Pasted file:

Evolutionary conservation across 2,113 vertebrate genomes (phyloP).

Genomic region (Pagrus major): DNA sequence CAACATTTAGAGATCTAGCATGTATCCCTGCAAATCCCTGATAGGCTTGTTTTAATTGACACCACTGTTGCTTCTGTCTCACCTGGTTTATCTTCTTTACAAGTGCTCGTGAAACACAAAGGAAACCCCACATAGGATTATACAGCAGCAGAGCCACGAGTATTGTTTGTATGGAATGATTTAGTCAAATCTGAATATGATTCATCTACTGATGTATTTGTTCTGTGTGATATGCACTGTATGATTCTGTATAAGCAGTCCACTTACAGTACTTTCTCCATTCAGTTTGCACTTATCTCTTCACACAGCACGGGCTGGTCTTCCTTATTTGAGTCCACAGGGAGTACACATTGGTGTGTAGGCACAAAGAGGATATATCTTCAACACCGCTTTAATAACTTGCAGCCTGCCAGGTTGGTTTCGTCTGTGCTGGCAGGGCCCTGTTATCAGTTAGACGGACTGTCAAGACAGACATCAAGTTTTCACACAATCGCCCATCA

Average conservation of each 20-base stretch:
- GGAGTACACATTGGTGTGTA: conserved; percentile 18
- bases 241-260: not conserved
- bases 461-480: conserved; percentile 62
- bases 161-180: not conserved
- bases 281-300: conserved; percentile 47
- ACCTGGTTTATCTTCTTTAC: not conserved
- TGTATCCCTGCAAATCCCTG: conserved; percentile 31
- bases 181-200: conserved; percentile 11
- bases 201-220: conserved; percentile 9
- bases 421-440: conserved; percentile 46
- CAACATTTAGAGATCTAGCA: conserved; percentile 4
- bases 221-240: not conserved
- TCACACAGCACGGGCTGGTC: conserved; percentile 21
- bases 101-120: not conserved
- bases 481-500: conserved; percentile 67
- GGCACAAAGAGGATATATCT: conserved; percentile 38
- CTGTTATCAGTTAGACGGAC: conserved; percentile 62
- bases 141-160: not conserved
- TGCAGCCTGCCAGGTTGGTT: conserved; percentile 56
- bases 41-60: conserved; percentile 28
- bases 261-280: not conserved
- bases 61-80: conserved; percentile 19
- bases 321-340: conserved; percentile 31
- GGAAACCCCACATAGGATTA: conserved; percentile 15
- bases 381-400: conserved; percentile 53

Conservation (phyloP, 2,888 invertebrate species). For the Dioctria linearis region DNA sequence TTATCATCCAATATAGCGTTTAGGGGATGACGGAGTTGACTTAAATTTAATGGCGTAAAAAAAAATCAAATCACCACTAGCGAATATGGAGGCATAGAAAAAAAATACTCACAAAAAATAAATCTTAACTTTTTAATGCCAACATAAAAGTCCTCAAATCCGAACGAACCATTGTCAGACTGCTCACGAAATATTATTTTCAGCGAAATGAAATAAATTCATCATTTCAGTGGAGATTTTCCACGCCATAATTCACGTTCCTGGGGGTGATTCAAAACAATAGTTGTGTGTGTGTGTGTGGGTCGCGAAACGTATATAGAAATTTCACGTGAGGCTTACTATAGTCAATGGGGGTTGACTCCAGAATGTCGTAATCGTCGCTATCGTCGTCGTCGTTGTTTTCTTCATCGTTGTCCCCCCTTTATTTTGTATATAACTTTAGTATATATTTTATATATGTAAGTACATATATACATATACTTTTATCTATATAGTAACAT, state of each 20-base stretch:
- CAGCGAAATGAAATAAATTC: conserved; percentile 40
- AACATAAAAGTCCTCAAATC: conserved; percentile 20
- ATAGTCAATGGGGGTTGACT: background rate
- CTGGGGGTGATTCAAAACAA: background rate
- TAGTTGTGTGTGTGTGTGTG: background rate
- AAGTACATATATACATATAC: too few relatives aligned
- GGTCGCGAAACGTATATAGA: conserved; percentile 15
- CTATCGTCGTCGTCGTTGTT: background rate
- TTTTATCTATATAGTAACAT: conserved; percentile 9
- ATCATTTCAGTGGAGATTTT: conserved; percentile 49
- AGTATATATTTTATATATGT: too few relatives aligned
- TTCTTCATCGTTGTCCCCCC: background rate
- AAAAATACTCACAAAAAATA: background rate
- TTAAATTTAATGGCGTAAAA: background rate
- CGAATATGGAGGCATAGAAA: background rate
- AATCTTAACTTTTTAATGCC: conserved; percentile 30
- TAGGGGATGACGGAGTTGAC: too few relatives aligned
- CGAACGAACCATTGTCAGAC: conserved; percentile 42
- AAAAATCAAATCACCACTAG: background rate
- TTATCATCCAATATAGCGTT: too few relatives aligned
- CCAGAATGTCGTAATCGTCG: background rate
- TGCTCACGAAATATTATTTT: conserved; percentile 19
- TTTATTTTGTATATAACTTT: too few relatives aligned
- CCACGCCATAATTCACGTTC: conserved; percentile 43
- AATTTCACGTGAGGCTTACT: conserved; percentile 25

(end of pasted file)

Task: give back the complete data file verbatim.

Evolutionary conservation across 2,113 vertebrate genomes (phyloP).

Genomic region (Pagrus major): DNA sequence CAACATTTAGAGATCTAGCATGTATCCCTGCAAATCCCTGATAGGCTTGTTTTAATTGACACCACTGTTGCTTCTGTCTCACCTGGTTTATCTTCTTTACAAGTGCTCGTGAAACACAAAGGAAACCCCACATAGGATTATACAGCAGCAGAGCCACGAGTATTGTTTGTATGGAATGATTTAGTCAAATCTGAATATGATTCATCTACTGATGTATTTGTTCTGTGTGATATGCACTGTATGATTCTGTATAAGCAGTCCACTTACAGTACTTTCTCCATTCAGTTTGCACTTATCTCTTCACACAGCACGGGCTGGTCTTCCTTATTTGAGTCCACAGGGAGTACACATTGGTGTGTAGGCACAAAGAGGATATATCTTCAACACCGCTTTAATAACTTGCAGCCTGCCAGGTTGGTTTCGTCTGTGCTGGCAGGGCCCTGTTATCAGTTAGACGGACTGTCAAGACAGACATCAAGTTTTCACACAATCGCCCATCA

Average conservation of each 20-base stretch:
- GGAGTACACATTGGTGTGTA: conserved; percentile 18
- bases 241-260: not conserved
- bases 461-480: conserved; percentile 62
- bases 161-180: not conserved
- bases 281-300: conserved; percentile 47
- ACCTGGTTTATCTTCTTTAC: not conserved
- TGTATCCCTGCAAATCCCTG: conserved; percentile 31
- bases 181-200: conserved; percentile 11
- bases 201-220: conserved; percentile 9
- bases 421-440: conserved; percentile 46
- CAACATTTAGAGATCTAGCA: conserved; percentile 4
- bases 221-240: not conserved
- TCACACAGCACGGGCTGGTC: conserved; percentile 21
- bases 101-120: not conserved
- bases 481-500: conserved; percentile 67
- GGCACAAAGAGGATATATCT: conserved; percentile 38
- CTGTTATCAGTTAGACGGAC: conserved; percentile 62
- bases 141-160: not conserved
- TGCAGCCTGCCAGGTTGGTT: conserved; percentile 56
- bases 41-60: conserved; percentile 28
- bases 261-280: not conserved
- bases 61-80: conserved; percentile 19
- bases 321-340: conserved; percentile 31
- GGAAACCCCACATAGGATTA: conserved; percentile 15
- bases 381-400: conserved; percentile 53

Conservation (phyloP, 2,888 invertebrate species). For the Dioctria linearis region DNA sequence TTATCATCCAATATAGCGTTTAGGGGATGACGGAGTTGACTTAAATTTAATGGCGTAAAAAAAAATCAAATCACCACTAGCGAATATGGAGGCATAGAAAAAAAATACTCACAAAAAATAAATCTTAACTTTTTAATGCCAACATAAAAGTCCTCAAATCCGAACGAACCATTGTCAGACTGCTCACGAAATATTATTTTCAGCGAAATGAAATAAATTCATCATTTCAGTGGAGATTTTCCACGCCATAATTCACGTTCCTGGGGGTGATTCAAAACAATAGTTGTGTGTGTGTGTGTGGGTCGCGAAACGTATATAGAAATTTCACGTGAGGCTTACTATAGTCAATGGGGGTTGACTCCAGAATGTCGTAATCGTCGCTATCGTCGTCGTCGTTGTTTTCTTCATCGTTGTCCCCCCTTTATTTTGTATATAACTTTAGTATATATTTTATATATGTAAGTACATATATACATATACTTTTATCTATATAGTAACAT, state of each 20-base stretch:
- CAGCGAAATGAAATAAATTC: conserved; percentile 40
- AACATAAAAGTCCTCAAATC: conserved; percentile 20
- ATAGTCAATGGGGGTTGACT: background rate
- CTGGGGGTGATTCAAAACAA: background rate
- TAGTTGTGTGTGTGTGTGTG: background rate
- AAGTACATATATACATATAC: too few relatives aligned
- GGTCGCGAAACGTATATAGA: conserved; percentile 15
- CTATCGTCGTCGTCGTTGTT: background rate
- TTTTATCTATATAGTAACAT: conserved; percentile 9
- ATCATTTCAGTGGAGATTTT: conserved; percentile 49
- AGTATATATTTTATATATGT: too few relatives aligned
- TTCTTCATCGTTGTCCCCCC: background rate
- AAAAATACTCACAAAAAATA: background rate
- TTAAATTTAATGGCGTAAAA: background rate
- CGAATATGGAGGCATAGAAA: background rate
- AATCTTAACTTTTTAATGCC: conserved; percentile 30
- TAGGGGATGACGGAGTTGAC: too few relatives aligned
- CGAACGAACCATTGTCAGAC: conserved; percentile 42
- AAAAATCAAATCACCACTAG: background rate
- TTATCATCCAATATAGCGTT: too few relatives aligned
- CCAGAATGTCGTAATCGTCG: background rate
- TGCTCACGAAATATTATTTT: conserved; percentile 19
- TTTATTTTGTATATAACTTT: too few relatives aligned
- CCACGCCATAATTCACGTTC: conserved; percentile 43
- AATTTCACGTGAGGCTTACT: conserved; percentile 25